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FCurve with Quaternion keys does Cartesian Iinear interp rather than Spherical (very wrong results)
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System Information
All operating systems.

Blender Version
Broken: 2.74 and earlier
Worked: none.

Short description of error

The FCurve implementation in Blender supports using quaternions (vec4) as keys. This is very nice and allows ones to use quaternions to specify the rotation of objects. But the FCurve primitive only supports two three types of interpolation, Constant, Linear and Bezier. The problem is that quaternions need to be interpolated using Spherical Linear Interpolation (AKA slerp), or Spherical Quadratic Interpolation (AKA squad). But from what I can tell is that blender actually uses Cartesian Linear interpolation on Quaternions. This generates proveably wrong answers. I am not sure if the best thing to do is add two new interpolation modes to FCurve (Slerp/Squad) or to add awareness of Quaternions Vec4s to FCurve so that Spherical interpolators are used for Linear (Slerp) and Bezier (Squad).

Either way this is a fundamental error in Blender that I think is relatively easy to fix.

Exact steps for others to reproduce the error

I've attached a *.blend file that demonstrates the issue.

The issue is reproduceable on the rotating text "TA" object between frames 50 and 60 as it is making a full smooth rotation. There are quaternions specified as keys for frames 50 and 60 and the orientation is correct at those frames, but the interpolated results from the FCurve are clearly wrong between 50 and 60 as the object wildly spins out of control in that time period. If Slerp or Squad interpolation was used by the FCurve instead of Cartesian Linear Interoplation the results would be correct.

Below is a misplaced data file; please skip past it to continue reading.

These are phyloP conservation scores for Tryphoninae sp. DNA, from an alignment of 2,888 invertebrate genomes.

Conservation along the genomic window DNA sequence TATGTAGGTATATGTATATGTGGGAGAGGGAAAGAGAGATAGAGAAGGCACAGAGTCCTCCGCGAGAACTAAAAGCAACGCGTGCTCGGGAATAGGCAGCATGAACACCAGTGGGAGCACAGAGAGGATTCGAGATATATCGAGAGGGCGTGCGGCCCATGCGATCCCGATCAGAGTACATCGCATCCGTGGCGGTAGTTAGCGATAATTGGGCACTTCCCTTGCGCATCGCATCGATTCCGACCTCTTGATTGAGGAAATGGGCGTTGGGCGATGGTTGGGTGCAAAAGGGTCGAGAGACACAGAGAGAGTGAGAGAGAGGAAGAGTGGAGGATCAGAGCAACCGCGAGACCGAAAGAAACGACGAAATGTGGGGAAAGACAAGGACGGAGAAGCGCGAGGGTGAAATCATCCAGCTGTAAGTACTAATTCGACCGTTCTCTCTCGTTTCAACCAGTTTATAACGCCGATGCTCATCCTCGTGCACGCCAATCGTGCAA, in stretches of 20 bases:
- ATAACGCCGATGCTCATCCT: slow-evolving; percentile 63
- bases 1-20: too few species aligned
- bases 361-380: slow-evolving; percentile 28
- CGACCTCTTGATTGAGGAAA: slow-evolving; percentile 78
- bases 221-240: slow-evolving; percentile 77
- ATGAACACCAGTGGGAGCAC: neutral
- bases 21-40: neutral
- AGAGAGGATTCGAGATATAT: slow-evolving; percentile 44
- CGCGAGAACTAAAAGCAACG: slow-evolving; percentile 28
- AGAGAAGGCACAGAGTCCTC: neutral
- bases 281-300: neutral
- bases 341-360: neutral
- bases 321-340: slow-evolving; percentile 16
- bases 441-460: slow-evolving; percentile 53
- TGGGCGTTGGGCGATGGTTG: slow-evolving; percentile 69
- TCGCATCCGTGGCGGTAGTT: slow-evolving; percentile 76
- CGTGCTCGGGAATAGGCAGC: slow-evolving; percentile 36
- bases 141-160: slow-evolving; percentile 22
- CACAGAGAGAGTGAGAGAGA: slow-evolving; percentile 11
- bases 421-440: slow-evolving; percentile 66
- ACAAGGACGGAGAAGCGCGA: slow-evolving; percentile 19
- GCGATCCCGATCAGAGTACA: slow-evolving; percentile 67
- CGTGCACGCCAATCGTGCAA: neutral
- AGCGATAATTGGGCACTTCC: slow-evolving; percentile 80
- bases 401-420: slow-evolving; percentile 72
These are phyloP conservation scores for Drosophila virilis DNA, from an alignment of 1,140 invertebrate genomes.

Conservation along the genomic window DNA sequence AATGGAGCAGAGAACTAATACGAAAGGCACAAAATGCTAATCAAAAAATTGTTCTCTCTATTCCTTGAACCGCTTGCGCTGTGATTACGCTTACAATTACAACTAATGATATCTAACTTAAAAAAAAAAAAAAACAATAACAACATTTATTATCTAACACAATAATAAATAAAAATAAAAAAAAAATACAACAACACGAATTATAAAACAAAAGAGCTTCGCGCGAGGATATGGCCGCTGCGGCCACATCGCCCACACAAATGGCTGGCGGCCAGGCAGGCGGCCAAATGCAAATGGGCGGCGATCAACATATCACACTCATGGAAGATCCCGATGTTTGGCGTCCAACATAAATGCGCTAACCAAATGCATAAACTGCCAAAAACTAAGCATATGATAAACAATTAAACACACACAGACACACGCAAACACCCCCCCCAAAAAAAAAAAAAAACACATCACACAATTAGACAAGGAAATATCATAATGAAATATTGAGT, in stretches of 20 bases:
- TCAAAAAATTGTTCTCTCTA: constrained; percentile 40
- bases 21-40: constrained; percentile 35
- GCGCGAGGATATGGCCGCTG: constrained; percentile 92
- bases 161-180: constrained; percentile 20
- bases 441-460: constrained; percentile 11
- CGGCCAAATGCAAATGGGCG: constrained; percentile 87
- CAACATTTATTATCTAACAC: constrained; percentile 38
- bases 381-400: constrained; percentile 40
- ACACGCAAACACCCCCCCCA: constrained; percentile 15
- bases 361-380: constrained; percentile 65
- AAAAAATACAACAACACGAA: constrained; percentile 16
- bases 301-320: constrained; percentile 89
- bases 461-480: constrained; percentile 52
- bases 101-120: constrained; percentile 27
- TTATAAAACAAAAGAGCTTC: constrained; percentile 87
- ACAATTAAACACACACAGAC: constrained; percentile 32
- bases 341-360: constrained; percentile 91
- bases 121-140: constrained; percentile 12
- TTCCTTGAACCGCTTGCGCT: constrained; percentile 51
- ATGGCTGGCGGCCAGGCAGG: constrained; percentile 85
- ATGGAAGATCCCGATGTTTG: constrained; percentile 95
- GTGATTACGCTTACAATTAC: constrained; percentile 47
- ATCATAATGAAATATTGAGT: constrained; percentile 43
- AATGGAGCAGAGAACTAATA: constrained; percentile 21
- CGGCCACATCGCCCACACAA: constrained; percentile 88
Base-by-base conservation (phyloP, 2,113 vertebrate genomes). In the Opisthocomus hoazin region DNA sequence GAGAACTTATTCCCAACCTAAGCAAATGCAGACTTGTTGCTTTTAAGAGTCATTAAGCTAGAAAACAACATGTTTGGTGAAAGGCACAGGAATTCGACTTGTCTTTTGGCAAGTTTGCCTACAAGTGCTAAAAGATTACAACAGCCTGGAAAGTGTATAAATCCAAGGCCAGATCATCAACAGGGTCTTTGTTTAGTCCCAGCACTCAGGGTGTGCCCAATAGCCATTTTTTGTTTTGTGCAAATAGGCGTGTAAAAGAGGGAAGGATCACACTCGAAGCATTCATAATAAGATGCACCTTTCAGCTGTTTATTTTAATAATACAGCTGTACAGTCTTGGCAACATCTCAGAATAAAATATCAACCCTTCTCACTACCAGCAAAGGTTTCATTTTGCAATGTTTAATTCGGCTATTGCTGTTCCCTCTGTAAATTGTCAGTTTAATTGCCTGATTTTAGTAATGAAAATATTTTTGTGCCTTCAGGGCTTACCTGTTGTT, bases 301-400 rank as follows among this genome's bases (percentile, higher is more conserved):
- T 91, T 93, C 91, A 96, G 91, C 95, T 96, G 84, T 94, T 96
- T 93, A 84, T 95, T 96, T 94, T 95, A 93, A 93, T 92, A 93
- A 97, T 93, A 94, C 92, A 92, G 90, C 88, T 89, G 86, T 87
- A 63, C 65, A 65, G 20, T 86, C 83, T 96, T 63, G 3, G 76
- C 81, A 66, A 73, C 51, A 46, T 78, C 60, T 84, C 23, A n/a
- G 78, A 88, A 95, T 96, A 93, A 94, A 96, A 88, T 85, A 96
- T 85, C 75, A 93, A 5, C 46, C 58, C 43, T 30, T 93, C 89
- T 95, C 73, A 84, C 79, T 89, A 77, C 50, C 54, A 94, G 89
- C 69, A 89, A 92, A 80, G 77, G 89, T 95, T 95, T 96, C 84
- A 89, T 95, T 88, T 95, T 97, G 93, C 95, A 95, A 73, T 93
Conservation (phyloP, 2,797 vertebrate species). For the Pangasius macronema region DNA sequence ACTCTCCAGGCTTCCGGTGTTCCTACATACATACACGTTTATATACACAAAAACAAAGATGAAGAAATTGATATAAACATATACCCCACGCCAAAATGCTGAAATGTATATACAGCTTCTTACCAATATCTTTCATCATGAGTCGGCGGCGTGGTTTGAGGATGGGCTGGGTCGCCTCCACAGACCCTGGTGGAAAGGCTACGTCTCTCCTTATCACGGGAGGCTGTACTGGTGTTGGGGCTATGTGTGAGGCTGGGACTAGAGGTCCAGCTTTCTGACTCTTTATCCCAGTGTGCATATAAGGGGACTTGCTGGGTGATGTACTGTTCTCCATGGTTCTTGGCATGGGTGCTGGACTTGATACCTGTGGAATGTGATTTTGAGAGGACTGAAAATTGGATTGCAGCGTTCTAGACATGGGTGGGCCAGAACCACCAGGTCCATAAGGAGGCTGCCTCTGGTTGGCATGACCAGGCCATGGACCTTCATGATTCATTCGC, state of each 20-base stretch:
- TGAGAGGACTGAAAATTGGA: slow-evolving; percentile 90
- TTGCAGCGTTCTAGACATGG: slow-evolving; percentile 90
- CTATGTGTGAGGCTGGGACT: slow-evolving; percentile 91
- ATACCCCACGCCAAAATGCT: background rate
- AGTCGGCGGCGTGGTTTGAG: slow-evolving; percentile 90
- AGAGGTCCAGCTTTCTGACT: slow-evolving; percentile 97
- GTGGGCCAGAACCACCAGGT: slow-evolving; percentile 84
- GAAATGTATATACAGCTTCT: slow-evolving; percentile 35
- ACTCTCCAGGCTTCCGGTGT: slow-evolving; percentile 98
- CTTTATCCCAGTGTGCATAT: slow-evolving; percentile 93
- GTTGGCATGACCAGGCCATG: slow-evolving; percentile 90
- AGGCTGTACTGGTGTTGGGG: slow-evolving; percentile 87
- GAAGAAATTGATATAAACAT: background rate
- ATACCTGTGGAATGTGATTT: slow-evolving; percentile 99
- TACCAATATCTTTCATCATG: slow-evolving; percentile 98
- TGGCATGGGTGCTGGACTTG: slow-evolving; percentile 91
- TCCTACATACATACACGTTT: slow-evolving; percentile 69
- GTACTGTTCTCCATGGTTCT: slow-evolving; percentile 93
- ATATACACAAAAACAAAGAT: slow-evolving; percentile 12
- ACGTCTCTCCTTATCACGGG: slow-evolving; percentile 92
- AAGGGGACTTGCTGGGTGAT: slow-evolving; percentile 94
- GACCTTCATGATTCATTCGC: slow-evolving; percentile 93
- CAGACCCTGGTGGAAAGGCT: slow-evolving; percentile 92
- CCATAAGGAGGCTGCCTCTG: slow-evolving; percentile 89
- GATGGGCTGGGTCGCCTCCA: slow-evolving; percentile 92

Event Timeline

Ben Houston (bhouston) set Type to Bug.
Ben Houston (bhouston) created this task.
Ben Houston (bhouston) raised the priority of this task from to Needs Triage by Developer.

What we do in is that we are aware of the type being interpolated. We interpolate a Vec4 as Cartesian Linear, and we interpolate a Quaternion using Slerp. This way you can still specify Linear or Cubic and we do it in the proper space (Cartesian vs. Spherical) as needed by the primitive type in the FCurve.

Do you want to make this in this way?

Perfection cat - I believe you've just reformulatedi it so that the non-linearity between is at the start and end of the rotation rather than in the middle of the rotation as it was in my scene. The bug in Blender's quaternion interpolation still exists., you are just working around it. It sort to sucks to have to work around the bug because you are asking users of Blender to be aware of when a quaternion interpolation can fail.

This really sounds more like a feature request to me… Yes, quaternions need slerp to have a 'natural' interpolation, but not having this feature is not a bug. @Joshua Leung (aligorith), what do you think?

Bastien Montagne (mont29) triaged this task as Normal priority.Jul 19 2015, 5:00 PM

It is up to you guys as to its priority.

Perfection Cat's workaround only works if you do a single rotation as he put the discontinuity at the beginning/end of the rotation rather than in the middle. If you want to do multiple revolutions using quaternions, I believe that Perfection Cat's workaround won't work because there is a discontinuity per revolution and you can not hid it at the beginning or end any more.

multiple revolutions using quaternions?

multiple revolutions is included in the right object.
A parent object and itself turn in the left object on a different axis.

Perfection Cat, neither of those objects are doing multiple revolutions. Multiple revolutions is like a car wheel that spins around multiple times as it is going down the road. The object on the right does a half turn and then turns back to its original position -- thus it never does more than a half revolution. The object on the right wiggles as well but is not spinning more than one revolution.